It’s Thursday at the dVerse Poets Pub and this Thurday, it is Meeting the Bar, which means we all write to a specific word, theme, form – given out by the dVerse Prompter. Today it is Victoria; a true lady, amazing poet, lover of her husband and their dogs, good friend, and most excellent prompter of forms or themese. Today she is asking us to write musically – to use musical terms, or a theme, or a concept – to turn our poetry, lives, experiences into music. Come join us!

New Music
today starts with the music of a
low tuned cello – slow, hesitant, dolorous.
No more lively forays into the forest
to play my violin,
to let my music dance through the trees
giving the birds something different to
listen to or sing along to –
now my days are filled with lonely hours.
No one calls,
no one visits,
no one emails.
My husband is at work.
I bake cinnamon rolls.
Now it is only my mother and myself
going through the same routine.
Routine is good for her and
doesn’t disrupt her memories.
Every day is a slow waltz –
it does get lonely.
but there is sweetness in the days as well.
a swirl of dolce de leche
in the bitter coffee of the day.
I watch my mother – calando.
The sun fades.

dVerse Poetics

Today Lillian is our host prompter.  She has given us several pictures of statues and asked us to write either as the statue, the sculptor, or other perspective.  Come visit us at:        .  I think you all will enjoy so please come and visit!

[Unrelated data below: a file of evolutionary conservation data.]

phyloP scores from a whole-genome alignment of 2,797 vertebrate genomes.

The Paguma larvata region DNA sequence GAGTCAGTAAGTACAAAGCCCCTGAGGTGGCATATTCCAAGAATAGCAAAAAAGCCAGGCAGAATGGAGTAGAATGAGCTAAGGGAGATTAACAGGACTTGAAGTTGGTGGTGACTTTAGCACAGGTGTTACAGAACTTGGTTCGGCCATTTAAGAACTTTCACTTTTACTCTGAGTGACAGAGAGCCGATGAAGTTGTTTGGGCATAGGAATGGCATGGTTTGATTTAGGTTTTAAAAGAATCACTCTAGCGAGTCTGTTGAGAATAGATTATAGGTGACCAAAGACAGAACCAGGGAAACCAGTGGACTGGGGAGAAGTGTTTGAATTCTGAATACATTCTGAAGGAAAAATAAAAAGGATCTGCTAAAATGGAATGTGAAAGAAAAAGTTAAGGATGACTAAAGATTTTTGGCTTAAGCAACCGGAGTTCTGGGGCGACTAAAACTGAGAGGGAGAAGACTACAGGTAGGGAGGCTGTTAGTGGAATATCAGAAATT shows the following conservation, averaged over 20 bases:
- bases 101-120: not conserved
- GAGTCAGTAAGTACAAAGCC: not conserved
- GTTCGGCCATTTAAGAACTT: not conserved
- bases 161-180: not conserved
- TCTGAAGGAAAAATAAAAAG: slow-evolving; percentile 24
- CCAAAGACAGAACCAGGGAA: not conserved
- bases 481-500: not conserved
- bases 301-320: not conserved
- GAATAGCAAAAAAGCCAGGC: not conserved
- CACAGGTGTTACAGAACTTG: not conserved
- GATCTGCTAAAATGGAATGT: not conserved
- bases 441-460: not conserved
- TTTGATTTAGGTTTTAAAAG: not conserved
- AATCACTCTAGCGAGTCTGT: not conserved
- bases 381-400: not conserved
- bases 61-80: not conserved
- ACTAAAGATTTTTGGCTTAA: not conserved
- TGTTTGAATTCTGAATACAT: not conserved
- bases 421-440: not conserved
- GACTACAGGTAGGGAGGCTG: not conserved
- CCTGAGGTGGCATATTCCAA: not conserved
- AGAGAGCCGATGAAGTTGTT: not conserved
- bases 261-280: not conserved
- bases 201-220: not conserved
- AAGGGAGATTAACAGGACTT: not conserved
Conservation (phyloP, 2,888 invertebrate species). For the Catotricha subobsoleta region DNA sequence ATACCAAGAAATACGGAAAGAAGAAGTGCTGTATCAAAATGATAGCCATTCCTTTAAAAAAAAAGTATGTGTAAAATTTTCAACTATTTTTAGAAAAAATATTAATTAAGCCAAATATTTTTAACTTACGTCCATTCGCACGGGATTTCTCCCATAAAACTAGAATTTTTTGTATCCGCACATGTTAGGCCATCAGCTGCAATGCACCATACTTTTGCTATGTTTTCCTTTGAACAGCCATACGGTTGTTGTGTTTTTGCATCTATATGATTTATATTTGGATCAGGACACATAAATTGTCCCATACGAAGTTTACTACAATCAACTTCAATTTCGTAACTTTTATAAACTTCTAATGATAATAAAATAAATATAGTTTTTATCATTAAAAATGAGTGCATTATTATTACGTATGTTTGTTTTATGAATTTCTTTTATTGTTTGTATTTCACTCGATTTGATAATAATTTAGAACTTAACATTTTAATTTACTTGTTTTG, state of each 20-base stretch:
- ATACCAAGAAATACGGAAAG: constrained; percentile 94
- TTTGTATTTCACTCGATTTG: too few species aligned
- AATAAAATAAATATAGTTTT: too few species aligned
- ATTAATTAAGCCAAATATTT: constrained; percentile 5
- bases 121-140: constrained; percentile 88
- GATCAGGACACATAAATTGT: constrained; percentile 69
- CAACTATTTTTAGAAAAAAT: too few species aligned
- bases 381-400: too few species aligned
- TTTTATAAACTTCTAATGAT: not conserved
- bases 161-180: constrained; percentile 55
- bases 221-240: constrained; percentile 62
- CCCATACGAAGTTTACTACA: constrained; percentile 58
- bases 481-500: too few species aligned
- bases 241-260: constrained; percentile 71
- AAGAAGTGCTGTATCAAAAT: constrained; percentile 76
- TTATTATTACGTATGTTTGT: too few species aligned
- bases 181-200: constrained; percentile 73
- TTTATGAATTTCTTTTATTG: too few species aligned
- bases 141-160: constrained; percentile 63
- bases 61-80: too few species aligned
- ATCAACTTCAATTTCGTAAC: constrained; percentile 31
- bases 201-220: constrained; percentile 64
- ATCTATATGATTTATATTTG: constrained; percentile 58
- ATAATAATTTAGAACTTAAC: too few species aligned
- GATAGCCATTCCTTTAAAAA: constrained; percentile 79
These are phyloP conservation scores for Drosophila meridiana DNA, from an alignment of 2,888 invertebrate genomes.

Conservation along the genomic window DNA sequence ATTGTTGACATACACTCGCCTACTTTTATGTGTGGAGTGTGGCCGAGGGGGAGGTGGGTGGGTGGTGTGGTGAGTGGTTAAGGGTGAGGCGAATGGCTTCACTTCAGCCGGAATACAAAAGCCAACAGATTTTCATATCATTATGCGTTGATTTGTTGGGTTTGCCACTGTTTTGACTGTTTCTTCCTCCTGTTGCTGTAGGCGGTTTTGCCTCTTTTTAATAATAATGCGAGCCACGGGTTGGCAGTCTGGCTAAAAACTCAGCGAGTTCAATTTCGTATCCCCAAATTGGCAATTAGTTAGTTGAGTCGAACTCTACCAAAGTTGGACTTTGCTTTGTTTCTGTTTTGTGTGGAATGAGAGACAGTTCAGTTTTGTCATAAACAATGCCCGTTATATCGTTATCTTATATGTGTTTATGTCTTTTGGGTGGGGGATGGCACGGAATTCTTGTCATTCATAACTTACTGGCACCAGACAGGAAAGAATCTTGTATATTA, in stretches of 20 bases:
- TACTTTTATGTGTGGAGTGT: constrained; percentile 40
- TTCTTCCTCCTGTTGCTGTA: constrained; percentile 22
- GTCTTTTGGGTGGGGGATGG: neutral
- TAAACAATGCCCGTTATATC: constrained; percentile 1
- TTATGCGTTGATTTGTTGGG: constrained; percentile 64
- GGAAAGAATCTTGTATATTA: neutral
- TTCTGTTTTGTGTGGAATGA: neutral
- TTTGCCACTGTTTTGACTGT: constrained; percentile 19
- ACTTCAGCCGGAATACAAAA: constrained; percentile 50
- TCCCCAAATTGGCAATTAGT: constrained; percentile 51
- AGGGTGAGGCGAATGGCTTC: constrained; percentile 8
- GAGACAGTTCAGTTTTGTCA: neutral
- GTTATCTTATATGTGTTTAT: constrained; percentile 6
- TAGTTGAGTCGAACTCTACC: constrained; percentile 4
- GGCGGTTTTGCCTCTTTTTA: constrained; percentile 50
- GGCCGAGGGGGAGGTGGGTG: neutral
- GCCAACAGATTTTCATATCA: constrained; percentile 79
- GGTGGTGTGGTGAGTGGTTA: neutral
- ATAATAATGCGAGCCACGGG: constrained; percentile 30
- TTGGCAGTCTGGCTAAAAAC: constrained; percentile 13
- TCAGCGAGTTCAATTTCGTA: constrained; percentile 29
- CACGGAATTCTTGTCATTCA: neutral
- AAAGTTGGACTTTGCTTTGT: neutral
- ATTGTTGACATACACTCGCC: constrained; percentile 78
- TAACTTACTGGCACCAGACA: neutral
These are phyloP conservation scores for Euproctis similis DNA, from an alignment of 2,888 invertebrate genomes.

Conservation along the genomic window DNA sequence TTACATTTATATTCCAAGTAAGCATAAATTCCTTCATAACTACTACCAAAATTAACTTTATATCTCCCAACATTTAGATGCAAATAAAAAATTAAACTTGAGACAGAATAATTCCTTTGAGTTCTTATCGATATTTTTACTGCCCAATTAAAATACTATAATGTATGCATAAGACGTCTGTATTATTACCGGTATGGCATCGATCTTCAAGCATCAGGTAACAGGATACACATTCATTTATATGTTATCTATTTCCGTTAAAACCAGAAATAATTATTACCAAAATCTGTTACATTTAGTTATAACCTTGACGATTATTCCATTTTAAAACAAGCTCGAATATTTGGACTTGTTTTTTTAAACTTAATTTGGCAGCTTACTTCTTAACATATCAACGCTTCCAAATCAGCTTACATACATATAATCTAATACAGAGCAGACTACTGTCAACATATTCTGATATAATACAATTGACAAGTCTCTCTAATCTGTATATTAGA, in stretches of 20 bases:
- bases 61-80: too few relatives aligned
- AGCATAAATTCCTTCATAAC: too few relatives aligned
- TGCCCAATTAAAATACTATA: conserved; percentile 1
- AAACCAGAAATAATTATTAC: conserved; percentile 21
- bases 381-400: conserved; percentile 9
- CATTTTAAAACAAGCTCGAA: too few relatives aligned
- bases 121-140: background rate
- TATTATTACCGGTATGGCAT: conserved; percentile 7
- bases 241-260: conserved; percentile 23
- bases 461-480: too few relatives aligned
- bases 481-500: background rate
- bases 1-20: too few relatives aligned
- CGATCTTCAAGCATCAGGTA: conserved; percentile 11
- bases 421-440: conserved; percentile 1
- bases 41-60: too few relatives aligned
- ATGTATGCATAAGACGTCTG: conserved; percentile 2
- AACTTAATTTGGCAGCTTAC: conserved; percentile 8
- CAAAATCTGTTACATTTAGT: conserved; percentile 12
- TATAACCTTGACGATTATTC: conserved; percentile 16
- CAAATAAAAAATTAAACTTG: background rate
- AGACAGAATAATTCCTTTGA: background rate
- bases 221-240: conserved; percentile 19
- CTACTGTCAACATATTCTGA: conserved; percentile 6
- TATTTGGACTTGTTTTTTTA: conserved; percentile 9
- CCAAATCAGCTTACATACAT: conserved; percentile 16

image courtesy L. Hallberg

image courtesy L. Hallberg


Mother and Daughter

My name is Isaak Metoyer son of Berthe Metoyer,
placee’ of Benjamin Janvier, vice president of
the Bank of Louisiana.
I am a free man of color and was apprenticed to the
stone cutter, Rene’ Dubonnet
when I was 10. It is now the year of our Lord, 1835,
and I have been doing the fancy work
for the last 10 years. I married
Clothilde Jumon. Our only daughter
died in the cholera plague two summers ago.
I have not been able to finish the statue of her
although I work when I can.
Rene’ has become older and clumsy
although he is still a master of design
and his last statue, a woman perched on the wall
in the Cemetaire St. Louis, is without peer.
I only want to finish this statue of my daughter
before her face fades from my memory.
Business is brisk due to yet another plague of Yellow John.
Our family tomb holds the body of my daughter
but there is no statue, no carving as to her birthdate
and date of death..
I pray to all the saints to finish the statue
before I die. My beloved daughter’s dear mother
is ill and I fear she will soon join our daughter
in that unadorned tomb.
I have stayed awake the last two weeks
working feverishly – the statue:
Irene sitting in her favorite pose
waiting for me to return home.
I begin to put the finishing touches onto the statue
of my daughter when Rene’ comes into the room
with tears in his eyes.  My beloved Clothilde has
succumbed to the cholera.  I polish the marble
of my daughter’s statue, emery the folds of her
little dress and pay especial attention to her
cheeks and hair.
I wonder if I will live long enough to complete
the statue of Clothilde, beloved wife and heartbroken mother,
dead at the age of 28 years.  God rest her sweet soul.